Simon Hoggart

December Wine Club | 5 December 2013

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A good wine, as I say in my book Life’s Too Short To Drink Bad Wine (now in a new, revised, nifty-looking edition) is a wine you like drinking. Which sounds obvious, but isn’t; a lot of people seem to suspect that there are objectively ‘good’ wines, and if they haven’t been inducted into that mystery, it demonstrates their ignorance. In fact, if you truly enjoy a £3.99 bottle, you’ll save a lot of money. But it can’t make you oblivious to the delights of something finer.

Take the Beaujolais in this offer. You might drink a Beaujolais Nouveau (now in some of our more outdated bars) and take pleasure in it. But once you have -sampled the Juliénas here, with its ripe fruit, its -evanescent perfume all held together by a gentle undertone of earthiness, you will I think be converted. And since this beauty is discounted, a bottle costs roughly half what you would pay for a greatly inferior, paint-stripper nouveau in a restaurant or pub.

This offer comes from The Wine Company of Colchester. They are slightly pricier than normal, but are to help you celebrate Christmas, and in any case all are -discounted, sometimes by a massive amount. We kick off with a fine 2011 Kiwi Sauvignon Blanc (1), the flagship wine from this grape made at the Highfield estate in -Marlborough. The seesaw between French versions (very dry, flinty, sometimes mouth-puckering) and the NZ style (smoother, fruitier) continues, but I think they’ve got the balance right here. A good food wine, but a nice aperitif too. Reduced by £24 a case to £11.99.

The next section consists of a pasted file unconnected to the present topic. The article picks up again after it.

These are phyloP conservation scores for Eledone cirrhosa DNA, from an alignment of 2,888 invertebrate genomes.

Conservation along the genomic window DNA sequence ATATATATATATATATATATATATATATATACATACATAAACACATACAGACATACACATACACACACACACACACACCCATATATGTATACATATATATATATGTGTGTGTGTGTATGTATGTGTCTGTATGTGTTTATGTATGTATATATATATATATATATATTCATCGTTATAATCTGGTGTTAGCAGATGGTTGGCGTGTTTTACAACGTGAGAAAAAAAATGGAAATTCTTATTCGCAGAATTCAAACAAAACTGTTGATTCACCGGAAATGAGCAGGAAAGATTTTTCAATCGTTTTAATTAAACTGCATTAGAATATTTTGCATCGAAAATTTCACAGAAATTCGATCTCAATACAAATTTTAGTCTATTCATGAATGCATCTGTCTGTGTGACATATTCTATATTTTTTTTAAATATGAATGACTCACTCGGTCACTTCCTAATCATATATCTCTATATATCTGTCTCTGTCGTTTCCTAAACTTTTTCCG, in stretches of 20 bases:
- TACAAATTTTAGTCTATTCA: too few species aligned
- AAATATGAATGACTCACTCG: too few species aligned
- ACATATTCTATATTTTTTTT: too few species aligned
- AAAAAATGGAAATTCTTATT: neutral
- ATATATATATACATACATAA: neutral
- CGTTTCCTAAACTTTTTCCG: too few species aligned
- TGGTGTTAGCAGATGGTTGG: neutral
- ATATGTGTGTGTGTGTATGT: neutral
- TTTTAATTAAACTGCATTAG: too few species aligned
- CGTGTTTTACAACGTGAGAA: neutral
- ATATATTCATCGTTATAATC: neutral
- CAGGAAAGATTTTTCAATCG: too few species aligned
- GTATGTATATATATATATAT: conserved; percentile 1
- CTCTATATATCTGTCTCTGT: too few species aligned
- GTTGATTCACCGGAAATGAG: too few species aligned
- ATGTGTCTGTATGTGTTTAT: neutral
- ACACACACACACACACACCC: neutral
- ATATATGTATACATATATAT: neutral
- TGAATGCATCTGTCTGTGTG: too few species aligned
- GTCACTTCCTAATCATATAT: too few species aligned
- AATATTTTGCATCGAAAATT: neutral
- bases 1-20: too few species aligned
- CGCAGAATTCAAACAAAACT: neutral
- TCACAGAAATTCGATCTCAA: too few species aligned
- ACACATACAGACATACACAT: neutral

Our Chardonnay is also from New Zealand, where they are making great strides with this grape. The Moa Ridge 2011 (2) is from the Clayvin vineyards, and it has real subtlety — balanced, just oaked enough to add depth without being remotely overwhelming. A very classy wine, at £24 a case off the list price.

Now a serious treat. Few of us can afford Condrieu, the luscious, scented Viognier from the northern Rhône. It’s hard to make, sometimes back-breaking, but worth the often scary prices. This 2012 Viognier made by Yves Cuilleron (3) may only be a vin de pays, but it comes from just outside the appellation and at just £17.25 (£21 a case off list price) it is a terrific bargain. A whiff of greatness.

Next the reds. There is a whopping £36 a case off the 2009 Domaine de la Jasse ‘Black Label’ Tête de Cuvée (4), down to an amazing £11.99 a bottle. We have offered this before to great plaudits, and all I can say is that it is southern France in a bottle, bringing a hot, almost baked feel to match its bursting fruit — just the thing for these long winter nights.

I have described the Juliénas from the 2012 Dme du Clos de Fief (5) made by Michel Tete above, and it really is that good. Beaujolais has been in the doghouse, both in France and overseas, for so long that it seems almost miraculous that the region can produce such a delectable wine. At one year old, it tastes richer and smoother than many that have been matured for ages.  The £21 case reduction brings it down to a bargain £12.25.

Finally we’re back to the New World with this amazing 2010 South African Pinot Noir from Sumaridge at Walker Bay (6), reduced by £48 a case to only £14.99 a bottle. If you’ve seen the film Sideways you’ll have clocked that this is probably the toughest grape of all to grow, yet in the past few years producers in Oregon, South Africa, New Zealand and even Bulgaria are making wines that truly threaten Burgundy, as the Chinese threaten to send the French wines off the price scale.

Delivery is free, and there is a sample case containing two of each wine. Get your order in quickly before the Christmas rush!

Delivery as ever is free, there is a sample case containing two each of the non-house bottles, and don’t forget the Indulgence.

Prices include VAT and delivery on the British mainland. Payment should be made either by cheque with the order, payable to the wine merchant, or by debit or credit card, details of which may be telephoned or faxed.

View all the wine offers here, or call 020 7549 7900